From Leopold Eisenlohr, writing about his neighborhood in West Philadelphia:
So, I walk on down to the corner store to pick up a couple things and the woman behind the counter is reading (aloud, but quietly) a book that is in Chinese, in vertical columns, and clearly made to be a handsome volume. We step away from her book so she can get me something (a beer) from behind the counter and I ask her (in English), whatcha reading? and she answers: the Bible. We then continue in Chinese and I ask about the translation, is it in old style Chinese, etc, getting more and more confused since by her answers it doesn't sound like the Bible at all. When we get back she shows it to me and it's actually a Buddhist scripture, the Liánghuáng bǎo chàn 梁皇寶懺 (Jeweled Repentance of the Emperor of the Liang Dynasty)!
So what happened, I think, was that the Bible became an English equivalent for the word jīng 经, and she was using it as a general term for scripture, classic, sutra, etc. I had never heard that before — the conflation in English of bible and jing. I should include the fact that the woman's English is pretty poor.
Leopold goes on to mention that this reminds him of another epic Chinese-English fail in his neighborhood: a local restaurant has the slogan chuānliúbùxī 川流不息, which they translate on their sign and on the menus as "endless flawing stream." As Leopold puts it, this is "A good pithy encapsulation of the problem of sign translation failures: an endless flawing stream of machine mistranslation."
So I searched the web for "endless flawing stream". Lo and behold, I find that a poet named Prior, in his "A Paraphrase on the Thirteenth Chapter of the First Epistle to the Corinthians", in the very first line, supposedly refers to a "flawing tongue" (p. 455 of A Complete Edition of the Poets of Great Britain , vol. 7).
Here I would like to interject that, in checking to see whether there were any justification for Prior to render the first verse of 1 Corinthians 13 as referring to a "flawing" (or "flowing", for that matter) tongue, I came upon the amazing BibleGateway website that enables one to check scores of different translations in dozens of different languages (including nine Chinese versions) at the click of a mouse.
My Google search for "endless flawing stream" (without quotation marks) actually yielded 115,000 ghits. Of course, I did not check each of them out, but upon examining the citation of Prior's paraphrase of the thirteenth chapter of the first epistle to the Corinthians, it seemed to me that the word was actually "flowing", not "flawing", and that the "flawing" was an artifact of a faulty OCR reading of an old, unclear typography (I'm surprised that the OCR reading of these old texts is as good as it is). Indeed, Matthew Prior's text originally read "flowing tongue", not "flawing tongue".
So far as I know, English "flow" was never written with an "a" for the vowel. Here are earlier forms of the verb from the OED:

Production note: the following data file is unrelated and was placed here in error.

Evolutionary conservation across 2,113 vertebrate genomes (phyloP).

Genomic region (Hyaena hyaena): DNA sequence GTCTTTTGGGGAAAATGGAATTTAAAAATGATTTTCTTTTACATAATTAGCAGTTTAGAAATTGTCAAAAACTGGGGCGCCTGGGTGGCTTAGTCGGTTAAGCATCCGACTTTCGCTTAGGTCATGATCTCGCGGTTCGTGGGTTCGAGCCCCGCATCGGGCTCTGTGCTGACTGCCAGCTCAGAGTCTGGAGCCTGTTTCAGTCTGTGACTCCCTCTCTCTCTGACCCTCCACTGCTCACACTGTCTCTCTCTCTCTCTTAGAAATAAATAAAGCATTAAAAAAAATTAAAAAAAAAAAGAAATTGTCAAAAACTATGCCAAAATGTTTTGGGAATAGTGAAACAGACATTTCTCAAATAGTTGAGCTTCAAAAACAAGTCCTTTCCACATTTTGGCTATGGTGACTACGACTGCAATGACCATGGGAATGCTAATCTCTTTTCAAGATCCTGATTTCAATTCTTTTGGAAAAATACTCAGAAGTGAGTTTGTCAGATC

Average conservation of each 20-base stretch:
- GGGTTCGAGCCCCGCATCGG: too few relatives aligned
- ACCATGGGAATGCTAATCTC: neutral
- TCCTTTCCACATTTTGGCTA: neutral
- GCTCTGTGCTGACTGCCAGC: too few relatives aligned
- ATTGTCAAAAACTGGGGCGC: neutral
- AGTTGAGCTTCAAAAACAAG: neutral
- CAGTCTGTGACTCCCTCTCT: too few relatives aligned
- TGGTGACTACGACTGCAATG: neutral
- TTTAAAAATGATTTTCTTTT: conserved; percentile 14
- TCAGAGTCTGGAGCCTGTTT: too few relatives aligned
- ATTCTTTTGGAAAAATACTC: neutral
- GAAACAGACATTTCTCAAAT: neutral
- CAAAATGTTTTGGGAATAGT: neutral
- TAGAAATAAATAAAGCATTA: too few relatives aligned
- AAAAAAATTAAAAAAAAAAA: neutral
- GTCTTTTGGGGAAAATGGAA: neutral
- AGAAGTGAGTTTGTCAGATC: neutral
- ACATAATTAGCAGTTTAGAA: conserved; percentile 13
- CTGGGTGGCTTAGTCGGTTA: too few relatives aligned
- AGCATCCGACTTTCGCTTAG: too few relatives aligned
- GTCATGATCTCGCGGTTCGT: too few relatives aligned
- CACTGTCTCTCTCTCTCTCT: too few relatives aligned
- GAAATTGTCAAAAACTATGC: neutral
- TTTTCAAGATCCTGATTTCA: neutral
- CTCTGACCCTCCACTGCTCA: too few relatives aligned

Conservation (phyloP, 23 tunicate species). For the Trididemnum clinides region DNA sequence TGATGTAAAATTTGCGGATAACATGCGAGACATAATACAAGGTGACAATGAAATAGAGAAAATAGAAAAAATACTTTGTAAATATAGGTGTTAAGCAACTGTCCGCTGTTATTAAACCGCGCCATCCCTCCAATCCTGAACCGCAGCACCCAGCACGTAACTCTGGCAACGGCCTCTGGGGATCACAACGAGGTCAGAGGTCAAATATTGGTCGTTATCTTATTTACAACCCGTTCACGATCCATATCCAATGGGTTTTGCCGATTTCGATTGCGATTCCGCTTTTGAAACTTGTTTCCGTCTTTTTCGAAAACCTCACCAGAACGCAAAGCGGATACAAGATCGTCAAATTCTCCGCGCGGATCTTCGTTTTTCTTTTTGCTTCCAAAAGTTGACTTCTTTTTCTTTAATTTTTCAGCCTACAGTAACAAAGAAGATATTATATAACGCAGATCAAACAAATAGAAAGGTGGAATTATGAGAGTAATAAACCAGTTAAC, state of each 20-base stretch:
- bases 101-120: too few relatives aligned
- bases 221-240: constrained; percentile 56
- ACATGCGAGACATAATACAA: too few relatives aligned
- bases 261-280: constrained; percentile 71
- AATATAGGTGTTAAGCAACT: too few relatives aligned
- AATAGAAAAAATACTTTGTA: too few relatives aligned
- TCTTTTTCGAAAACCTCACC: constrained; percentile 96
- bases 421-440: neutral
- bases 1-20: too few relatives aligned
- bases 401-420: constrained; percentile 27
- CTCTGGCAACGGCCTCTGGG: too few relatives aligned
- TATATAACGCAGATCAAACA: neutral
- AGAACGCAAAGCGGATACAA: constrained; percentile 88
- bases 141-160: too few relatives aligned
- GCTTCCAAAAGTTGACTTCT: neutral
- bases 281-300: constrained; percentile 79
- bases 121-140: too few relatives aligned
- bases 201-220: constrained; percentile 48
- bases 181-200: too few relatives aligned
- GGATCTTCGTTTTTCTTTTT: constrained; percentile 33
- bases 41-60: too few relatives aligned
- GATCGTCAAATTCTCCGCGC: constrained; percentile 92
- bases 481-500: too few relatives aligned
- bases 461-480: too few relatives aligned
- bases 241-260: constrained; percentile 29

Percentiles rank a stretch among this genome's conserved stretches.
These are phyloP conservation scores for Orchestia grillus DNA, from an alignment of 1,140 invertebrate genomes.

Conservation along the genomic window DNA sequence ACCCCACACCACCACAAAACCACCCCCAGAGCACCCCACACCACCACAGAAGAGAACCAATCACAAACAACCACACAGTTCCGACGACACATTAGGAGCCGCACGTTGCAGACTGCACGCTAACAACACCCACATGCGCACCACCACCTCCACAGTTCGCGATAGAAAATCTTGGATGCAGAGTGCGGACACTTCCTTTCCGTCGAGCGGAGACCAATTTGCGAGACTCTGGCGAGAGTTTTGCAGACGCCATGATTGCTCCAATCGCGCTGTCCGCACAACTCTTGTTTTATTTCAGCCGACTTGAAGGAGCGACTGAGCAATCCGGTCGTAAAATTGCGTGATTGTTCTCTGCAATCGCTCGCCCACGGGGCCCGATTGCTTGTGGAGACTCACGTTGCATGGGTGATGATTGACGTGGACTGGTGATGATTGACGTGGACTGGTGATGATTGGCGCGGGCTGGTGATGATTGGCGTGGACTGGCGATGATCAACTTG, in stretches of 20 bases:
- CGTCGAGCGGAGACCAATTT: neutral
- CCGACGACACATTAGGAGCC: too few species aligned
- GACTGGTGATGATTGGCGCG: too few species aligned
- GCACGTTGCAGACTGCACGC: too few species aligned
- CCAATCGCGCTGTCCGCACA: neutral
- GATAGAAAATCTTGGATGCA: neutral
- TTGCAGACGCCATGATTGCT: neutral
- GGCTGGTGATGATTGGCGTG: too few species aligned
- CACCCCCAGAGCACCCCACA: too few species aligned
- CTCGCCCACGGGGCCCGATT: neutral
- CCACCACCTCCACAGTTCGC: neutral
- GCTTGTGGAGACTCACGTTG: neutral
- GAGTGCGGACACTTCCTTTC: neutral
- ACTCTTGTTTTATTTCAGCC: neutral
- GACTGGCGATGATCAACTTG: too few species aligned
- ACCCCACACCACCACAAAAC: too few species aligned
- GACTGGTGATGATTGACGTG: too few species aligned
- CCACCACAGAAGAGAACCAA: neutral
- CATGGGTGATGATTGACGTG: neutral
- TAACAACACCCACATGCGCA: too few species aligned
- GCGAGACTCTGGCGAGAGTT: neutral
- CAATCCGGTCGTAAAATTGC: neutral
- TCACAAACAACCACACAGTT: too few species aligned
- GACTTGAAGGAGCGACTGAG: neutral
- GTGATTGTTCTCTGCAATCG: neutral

pa. tense and pa. pple. flowed /fləʊd/ . Forms: inf.OE flówan, ME flohen, ME flowen, (ME flouwen), Orm. flowenn, south. vlowen, ME floȝe, flowyn, ME–16 flowe, ME– flow. pa. tenseOE fléow, pl. fleowon, ME fleaw, flew, south. vleau; weak forms: ME fléowede, Orm. flowedd, ME floȝed, flowede, 15 flowd, 15– flowed. pa. pple.OE flówen, ME–16 flowen, 16–17 flown; 15– flowed.
A quick glance at a few dozen of the instances of "flawing" tagged by my Google search where one would expect "flowing" revealed that they were all from early editions, so I would suppose that all of these false "flawing" readings were the result of faulty OCR transcriptions of what was really "flowing".
This reminds me of our recent discussions of "Hsigo, the imaginary flying monkeys of Chinese mythology", where "Hsigo" appears to be an artifact of faulty OCR.
Pondering all of this a bit more deeply, however, I realized that the same sorts of errors occurred before machines were doing the reading. In other words, human beings can also make mistakes in the reading and transmission of texts, in which case we refer to them as scribal errors, lapsus calami, and so forth.
Come to think of it, mistakes are liable to occur whenever information of any sort is being passed on. In genetics, these are referred to as "mutations".
Sometimes errors that occur in transmission are innocuous, but sometimes they can be disastrous or fatal. A lot of the effort in textual studies is to spot and weed out the mistakes that inevitably creep in during filiation from one generation to another. In nature, mutants often do not survive because they are dysfunctional.
When all is said and done, machines (like minds) will occasionally make mistakes, and then we have to live with the consequences. A good thing is that we also have machines to help us identify and correct errors. The cybernetics of any successful system is such that the number of corrections is greater than the number of errors.